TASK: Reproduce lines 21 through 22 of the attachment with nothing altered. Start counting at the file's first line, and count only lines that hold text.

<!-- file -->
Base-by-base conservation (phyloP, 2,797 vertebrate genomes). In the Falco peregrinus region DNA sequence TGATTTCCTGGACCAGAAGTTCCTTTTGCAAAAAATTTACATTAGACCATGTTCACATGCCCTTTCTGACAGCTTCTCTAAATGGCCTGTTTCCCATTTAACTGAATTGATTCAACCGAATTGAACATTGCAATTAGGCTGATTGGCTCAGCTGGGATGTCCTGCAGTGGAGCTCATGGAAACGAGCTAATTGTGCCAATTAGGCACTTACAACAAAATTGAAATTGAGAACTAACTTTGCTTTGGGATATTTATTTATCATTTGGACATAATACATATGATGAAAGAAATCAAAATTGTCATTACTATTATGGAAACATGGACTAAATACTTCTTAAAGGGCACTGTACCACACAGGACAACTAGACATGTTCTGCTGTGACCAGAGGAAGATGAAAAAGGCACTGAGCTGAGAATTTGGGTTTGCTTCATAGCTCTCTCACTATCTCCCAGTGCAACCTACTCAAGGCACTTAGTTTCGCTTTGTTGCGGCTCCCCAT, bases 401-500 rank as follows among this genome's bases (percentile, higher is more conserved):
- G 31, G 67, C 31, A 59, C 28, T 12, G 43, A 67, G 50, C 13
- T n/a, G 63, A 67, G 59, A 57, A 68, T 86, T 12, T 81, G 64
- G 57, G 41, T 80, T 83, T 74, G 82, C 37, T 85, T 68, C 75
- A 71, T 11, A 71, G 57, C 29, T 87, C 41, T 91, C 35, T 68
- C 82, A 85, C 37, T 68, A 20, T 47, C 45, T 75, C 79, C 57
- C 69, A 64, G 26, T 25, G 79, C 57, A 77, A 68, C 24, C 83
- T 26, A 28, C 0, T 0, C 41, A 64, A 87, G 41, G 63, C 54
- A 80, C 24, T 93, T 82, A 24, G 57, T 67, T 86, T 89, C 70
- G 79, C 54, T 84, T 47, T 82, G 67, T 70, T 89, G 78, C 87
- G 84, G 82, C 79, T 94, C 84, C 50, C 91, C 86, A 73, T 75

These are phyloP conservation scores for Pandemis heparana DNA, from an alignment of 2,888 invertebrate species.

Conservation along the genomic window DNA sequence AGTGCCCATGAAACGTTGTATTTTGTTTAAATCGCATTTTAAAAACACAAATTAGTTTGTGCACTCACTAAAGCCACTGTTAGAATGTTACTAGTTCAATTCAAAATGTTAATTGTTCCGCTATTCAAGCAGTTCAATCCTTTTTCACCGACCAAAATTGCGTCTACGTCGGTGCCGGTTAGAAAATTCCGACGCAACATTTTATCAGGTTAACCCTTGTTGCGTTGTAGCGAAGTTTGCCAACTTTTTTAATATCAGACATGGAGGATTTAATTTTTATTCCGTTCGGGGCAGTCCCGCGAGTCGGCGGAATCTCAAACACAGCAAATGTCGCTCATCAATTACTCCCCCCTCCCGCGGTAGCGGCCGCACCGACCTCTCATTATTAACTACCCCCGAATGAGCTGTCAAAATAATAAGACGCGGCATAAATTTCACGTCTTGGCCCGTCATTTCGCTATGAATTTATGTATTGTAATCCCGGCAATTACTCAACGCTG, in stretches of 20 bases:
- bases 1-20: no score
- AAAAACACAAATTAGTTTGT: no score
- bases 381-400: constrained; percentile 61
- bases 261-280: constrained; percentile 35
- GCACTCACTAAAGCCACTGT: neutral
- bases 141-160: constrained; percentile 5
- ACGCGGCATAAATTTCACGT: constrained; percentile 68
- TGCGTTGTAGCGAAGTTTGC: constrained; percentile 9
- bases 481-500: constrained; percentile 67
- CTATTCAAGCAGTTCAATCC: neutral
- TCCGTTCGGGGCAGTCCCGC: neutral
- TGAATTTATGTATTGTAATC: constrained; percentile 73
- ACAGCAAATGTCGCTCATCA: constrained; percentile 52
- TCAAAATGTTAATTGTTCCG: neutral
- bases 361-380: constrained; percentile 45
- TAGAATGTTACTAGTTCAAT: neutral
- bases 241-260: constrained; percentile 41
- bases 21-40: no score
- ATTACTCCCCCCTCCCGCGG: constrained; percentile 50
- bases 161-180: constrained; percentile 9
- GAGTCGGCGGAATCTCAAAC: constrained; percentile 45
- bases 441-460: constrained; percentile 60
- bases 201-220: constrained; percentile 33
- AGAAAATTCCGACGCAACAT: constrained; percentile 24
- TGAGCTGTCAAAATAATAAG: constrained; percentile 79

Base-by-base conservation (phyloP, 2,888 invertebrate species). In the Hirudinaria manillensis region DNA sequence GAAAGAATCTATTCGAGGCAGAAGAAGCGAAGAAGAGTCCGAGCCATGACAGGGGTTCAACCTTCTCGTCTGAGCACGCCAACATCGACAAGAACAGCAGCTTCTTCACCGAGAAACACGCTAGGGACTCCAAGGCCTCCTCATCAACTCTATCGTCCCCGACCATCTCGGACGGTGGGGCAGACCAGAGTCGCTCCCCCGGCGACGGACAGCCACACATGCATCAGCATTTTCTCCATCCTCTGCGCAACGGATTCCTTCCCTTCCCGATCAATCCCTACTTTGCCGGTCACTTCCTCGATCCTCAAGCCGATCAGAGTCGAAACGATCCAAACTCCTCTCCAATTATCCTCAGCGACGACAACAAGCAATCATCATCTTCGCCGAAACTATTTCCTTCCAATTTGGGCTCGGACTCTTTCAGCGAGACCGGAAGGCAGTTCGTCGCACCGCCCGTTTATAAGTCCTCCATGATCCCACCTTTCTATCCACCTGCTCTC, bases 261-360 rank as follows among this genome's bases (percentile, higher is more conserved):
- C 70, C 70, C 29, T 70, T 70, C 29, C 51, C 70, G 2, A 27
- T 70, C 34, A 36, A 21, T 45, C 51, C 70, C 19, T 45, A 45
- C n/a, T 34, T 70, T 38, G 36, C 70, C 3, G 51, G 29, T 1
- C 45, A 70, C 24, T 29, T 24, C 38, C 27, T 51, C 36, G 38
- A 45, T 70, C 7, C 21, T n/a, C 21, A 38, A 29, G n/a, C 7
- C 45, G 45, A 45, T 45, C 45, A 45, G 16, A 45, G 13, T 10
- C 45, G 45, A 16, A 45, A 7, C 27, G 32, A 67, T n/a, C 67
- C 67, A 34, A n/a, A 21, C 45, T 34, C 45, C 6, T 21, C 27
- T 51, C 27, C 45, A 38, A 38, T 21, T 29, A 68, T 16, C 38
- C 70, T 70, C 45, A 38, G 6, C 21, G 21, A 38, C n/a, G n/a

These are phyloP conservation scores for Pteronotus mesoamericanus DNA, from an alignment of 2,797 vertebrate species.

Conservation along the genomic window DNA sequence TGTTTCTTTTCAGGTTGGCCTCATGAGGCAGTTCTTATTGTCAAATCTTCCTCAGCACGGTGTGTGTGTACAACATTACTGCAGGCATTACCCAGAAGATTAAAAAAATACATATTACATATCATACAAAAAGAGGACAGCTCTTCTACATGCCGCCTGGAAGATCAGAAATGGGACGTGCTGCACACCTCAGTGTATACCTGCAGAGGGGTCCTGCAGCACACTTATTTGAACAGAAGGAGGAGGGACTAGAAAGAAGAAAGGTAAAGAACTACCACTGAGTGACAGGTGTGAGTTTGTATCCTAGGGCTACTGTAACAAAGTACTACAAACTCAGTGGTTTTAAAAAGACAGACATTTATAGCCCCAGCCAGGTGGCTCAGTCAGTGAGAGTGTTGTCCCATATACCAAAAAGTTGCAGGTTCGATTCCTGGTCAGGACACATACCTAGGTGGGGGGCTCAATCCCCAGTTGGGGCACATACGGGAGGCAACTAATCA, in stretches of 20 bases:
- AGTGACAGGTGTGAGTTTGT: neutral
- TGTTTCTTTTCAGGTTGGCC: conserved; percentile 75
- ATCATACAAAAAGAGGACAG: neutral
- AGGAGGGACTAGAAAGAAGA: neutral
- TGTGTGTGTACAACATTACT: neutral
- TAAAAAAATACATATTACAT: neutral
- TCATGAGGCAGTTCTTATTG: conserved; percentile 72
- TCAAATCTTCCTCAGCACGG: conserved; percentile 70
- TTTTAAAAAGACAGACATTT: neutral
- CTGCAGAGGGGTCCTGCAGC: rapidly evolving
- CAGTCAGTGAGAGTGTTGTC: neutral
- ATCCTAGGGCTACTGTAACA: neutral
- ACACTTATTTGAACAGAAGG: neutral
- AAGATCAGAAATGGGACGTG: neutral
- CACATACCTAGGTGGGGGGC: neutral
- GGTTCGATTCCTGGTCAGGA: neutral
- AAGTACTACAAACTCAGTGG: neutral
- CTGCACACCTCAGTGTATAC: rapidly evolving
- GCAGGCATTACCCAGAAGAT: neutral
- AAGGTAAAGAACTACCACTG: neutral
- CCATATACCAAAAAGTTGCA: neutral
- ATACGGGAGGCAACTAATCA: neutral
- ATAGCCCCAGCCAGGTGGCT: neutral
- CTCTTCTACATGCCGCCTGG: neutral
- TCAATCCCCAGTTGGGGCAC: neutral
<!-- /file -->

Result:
- TGCGTTGTAGCGAAGTTTGC: constrained; percentile 9
- bases 481-500: constrained; percentile 67